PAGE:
U1 & U2 NE555 Timer, in 8 pin DIP
Q1 & Q2 Phototransistors ECG 3031- $10.84, ECG 3032- $11.13, ECG 3034- $1.68
Phototransistors from slotted optocouplers- SDP 8403-301 Radio
Shack Infrared phototransistor - $1.98
(See HP#12 , page 35 for mail order parts addresses.)
Q3 - Q8 2N3904 or any small npn 2N2222A, etc
Q9 - Q12 2N5294 or any NPN with Ic > motor current
Z3 & Z4 18V - 24V zener current rated >1/2 motor current
I was motivated to get this idea out so that guys like Bob McCormick in British Columbia can have a possible alternative to manual tracking. See HP#13 (page 20)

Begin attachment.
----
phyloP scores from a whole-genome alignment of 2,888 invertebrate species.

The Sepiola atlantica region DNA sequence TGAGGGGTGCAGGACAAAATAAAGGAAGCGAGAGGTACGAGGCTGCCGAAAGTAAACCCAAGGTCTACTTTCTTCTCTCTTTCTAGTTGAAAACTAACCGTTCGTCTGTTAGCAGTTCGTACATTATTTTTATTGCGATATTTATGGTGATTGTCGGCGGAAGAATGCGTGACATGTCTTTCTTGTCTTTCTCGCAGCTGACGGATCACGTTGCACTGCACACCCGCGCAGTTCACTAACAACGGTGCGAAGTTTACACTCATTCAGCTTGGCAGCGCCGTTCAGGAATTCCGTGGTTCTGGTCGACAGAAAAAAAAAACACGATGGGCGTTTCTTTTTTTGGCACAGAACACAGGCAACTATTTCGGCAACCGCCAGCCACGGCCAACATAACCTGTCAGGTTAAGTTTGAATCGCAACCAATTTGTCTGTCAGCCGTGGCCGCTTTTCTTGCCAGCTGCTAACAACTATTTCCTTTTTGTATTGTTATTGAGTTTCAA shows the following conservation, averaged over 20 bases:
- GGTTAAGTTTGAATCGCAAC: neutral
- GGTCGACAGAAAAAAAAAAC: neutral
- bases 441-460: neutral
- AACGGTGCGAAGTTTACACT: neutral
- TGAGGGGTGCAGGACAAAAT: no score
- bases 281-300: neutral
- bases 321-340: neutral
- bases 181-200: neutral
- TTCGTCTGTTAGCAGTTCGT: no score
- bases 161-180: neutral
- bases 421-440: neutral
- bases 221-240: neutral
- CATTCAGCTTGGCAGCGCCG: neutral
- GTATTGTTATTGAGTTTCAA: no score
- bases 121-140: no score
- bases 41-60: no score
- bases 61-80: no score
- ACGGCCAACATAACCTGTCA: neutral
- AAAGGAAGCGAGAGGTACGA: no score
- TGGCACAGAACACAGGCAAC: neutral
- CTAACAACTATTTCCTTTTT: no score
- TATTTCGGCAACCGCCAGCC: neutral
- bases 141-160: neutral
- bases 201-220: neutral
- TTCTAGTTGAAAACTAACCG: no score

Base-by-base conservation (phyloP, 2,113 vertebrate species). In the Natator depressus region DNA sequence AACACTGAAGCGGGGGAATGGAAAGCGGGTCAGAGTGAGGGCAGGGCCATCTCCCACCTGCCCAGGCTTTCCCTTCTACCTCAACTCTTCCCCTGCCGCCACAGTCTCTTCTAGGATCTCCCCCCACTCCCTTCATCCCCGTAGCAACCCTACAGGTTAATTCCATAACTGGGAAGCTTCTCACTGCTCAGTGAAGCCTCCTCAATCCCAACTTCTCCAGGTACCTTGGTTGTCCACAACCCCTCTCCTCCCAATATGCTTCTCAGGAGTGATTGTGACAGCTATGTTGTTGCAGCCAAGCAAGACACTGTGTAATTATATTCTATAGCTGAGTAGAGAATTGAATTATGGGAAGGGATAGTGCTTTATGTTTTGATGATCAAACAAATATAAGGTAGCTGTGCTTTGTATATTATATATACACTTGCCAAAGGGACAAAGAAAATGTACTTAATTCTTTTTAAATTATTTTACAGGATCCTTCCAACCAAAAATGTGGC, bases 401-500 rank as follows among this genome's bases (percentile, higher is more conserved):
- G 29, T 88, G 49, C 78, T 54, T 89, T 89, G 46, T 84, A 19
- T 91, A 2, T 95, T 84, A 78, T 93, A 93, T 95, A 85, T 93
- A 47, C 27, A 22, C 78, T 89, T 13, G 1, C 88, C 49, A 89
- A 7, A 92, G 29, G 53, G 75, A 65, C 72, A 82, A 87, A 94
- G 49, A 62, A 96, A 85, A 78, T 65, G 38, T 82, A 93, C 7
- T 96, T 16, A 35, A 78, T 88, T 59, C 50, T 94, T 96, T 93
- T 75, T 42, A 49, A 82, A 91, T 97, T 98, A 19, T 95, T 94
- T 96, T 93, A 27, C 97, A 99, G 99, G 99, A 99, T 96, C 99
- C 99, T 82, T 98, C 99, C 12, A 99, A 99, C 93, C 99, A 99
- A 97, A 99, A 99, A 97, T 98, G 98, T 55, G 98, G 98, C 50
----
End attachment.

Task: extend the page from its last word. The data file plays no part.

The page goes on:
Special thanks to my sister, Pamela Damm, for loaning out her Mac to generate this article, and my AE buddy Mark Schonbrod for technical and motivational support. And especially Richard and Karen Perez for a wonderful weekend of shop talk and advice on how to do these articles. Access
Correspondence may be addressed to:Jeff Damm, 6565 S.W. Imperial Dr., Beaverton, OR 97005 • (503)-645-0213
Figure 2. Schematic for an active tracker
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Using Kwh Meters On 120 Volt Systems DAVID W. DOTY
Copyright ©1990 by David W. Doty